Great game of Afghanistan after US withdrawal

Discussion in 'Defence & Strategic Issues' started by Samar Rathi, Aug 9, 2014.

  1. Samar Rathi

    Samar Rathi Regular Member

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    Why India and China Matter to America’s Afghanistan Drawdown Plan

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    Among the most consistent themes we heard throughout our travel in India and China was anxiety over developments in Afghanistan. While not a huge surprise—after all, there’s plenty of concern about Afghanistan’s trajectory here as well—it was useful to be reminded how New Delhi and Beijing perceive their interests, to hear their misgivings about U.S. drawdown plans, and to learn more about how India and China are attempting to manage the situation as it unfolds.

    Afghanistan’s history as a hub for anti-Indian terrorism (with Pakistani sponsorship), location bordering energy-rich Central Asia, opportunities for trade and investment, and longstanding cultural ties all motivate Indian interests there. In at least some Indian policy circles, there is also a tendency to read the impending U.S. military departure from Afghanistan as part of a broader shift: the waning of U.S. power and influence, or at least the narrowing of Washington’s global ambition. The contrast with New Delhi and Beijing is sharp; in both of those rising Asian giants, uncommonly powerful, energetic leaders are now at the helm.

    Resigned to the reality that U.S. forces are leaving Afghanistan sooner than many Indians think wise, New Delhi has agreed in principle to work with Russia to provide weapons to friendly Afghan forces. The crucial unanswered question is whether India will choose to make the arrangement operative. Since 9/11, Washington has always opposed Indian military involvement in Afghanistan, fearing that Pakistan would interpret it as a provocative escalation and start another round of externally-sponsored civil war. But as U.S. forces withdraw, sooner or later Washington will lose its effective veto power over Indian policies. If Afghan politics and security start to unravel, India will make its own calculations about the costs and benefits of greater intervention, whether by overt or (given the apparent predilections of its new national security advisor, Ajit Doval) covert means.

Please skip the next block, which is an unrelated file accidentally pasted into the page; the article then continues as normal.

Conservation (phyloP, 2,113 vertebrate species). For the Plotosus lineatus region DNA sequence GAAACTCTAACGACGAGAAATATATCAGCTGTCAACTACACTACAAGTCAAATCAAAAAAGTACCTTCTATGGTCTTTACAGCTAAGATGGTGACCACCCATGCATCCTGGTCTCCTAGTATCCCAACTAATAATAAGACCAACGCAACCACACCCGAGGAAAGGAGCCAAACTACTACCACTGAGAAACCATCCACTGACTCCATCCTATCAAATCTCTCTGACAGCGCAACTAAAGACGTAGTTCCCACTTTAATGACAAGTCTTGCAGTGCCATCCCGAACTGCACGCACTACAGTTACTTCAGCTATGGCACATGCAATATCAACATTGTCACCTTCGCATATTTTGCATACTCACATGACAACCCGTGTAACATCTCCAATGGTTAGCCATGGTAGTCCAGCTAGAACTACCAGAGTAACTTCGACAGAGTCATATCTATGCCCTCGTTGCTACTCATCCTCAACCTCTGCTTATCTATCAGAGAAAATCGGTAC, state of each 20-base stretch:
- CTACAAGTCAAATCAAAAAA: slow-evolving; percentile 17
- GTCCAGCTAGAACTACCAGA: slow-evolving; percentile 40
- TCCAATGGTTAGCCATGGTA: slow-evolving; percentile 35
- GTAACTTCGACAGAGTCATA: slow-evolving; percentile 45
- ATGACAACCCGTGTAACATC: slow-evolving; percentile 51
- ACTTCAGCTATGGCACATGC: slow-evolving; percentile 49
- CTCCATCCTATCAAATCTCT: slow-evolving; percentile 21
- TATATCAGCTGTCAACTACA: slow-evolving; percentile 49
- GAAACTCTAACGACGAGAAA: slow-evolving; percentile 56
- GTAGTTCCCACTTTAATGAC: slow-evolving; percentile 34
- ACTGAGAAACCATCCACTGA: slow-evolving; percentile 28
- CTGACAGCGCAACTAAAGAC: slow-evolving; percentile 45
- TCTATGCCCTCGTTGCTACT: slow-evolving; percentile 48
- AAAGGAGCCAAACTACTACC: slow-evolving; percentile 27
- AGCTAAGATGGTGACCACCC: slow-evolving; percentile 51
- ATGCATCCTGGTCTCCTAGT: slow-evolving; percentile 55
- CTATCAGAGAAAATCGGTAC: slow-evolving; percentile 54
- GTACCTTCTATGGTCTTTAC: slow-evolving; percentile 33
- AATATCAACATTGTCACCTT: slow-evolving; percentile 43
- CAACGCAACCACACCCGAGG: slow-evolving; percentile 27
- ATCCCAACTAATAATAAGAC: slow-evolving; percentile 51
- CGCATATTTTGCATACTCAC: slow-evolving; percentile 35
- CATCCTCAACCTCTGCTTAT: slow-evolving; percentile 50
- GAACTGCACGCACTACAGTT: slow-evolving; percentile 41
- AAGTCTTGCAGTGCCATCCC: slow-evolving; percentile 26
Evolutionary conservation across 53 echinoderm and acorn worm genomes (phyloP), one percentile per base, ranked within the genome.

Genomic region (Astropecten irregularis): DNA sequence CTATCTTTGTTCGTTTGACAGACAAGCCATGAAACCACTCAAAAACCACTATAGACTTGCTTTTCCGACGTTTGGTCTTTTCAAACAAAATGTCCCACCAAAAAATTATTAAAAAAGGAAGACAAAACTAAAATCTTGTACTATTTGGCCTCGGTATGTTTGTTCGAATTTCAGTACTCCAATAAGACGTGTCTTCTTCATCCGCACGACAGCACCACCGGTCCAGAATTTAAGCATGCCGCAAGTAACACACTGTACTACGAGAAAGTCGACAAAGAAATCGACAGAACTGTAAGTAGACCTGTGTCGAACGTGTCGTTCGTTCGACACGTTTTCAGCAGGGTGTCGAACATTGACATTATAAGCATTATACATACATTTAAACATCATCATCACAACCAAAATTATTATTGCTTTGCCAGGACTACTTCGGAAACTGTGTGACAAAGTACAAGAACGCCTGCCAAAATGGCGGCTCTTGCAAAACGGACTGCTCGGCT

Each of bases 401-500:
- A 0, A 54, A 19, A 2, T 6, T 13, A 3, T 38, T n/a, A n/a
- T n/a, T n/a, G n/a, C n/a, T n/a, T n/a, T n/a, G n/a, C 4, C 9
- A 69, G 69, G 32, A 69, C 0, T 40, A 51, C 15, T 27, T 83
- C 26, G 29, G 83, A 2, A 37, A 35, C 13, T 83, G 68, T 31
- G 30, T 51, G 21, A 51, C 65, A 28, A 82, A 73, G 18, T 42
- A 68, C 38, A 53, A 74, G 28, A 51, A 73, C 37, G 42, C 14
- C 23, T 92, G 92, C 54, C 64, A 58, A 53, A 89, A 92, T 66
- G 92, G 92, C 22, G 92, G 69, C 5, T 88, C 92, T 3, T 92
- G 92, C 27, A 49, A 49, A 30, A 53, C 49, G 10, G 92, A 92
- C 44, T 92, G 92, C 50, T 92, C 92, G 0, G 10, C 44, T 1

India is, however, doing more than just hedging against downside risk in Afghanistan. For years, New Delhi has contributed to a range of Afghan development projects. These include private sector efforts to encourage Indian investment in Afghanistan and to improve Afghan capacity to promote foreign investment on its own. As valuable as these private initiatives may be, they remain small-scale; all involved are painfully aware that they float on the waves of broader political and security developments.

    China, like India, fears the consequences of an unstable Afghanistan and worries that the U.S. commitment will come up short. The good news is that Beijing has come to perceive that its near-term aims in Afghanistan are consistent with those of the United States: fighting terrorism and avoiding a relapse into civil war. To the extent the two sides disagree, it is over the specific sources of threat. China, for instance, views Uighur separatists as a more pressing concern than al-Qaeda.

    Beijing appears remarkably eager to cooperate with the United States in Afghanistan. After years of standing aloof from regional multilateral efforts, Beijing is now deeply invested in the Istanbul Process, a ministerial-level dialogue that brings together all of Afghanistan’s neighbors and major donors. Having decided to host the next conference in Tianjin, Chinese officials are eager to make it a meaningful event. They plan to link the group’s efforts to China’s own long-term scheme to develop a “New Silk Road” running through Central Asia all the way to Europe.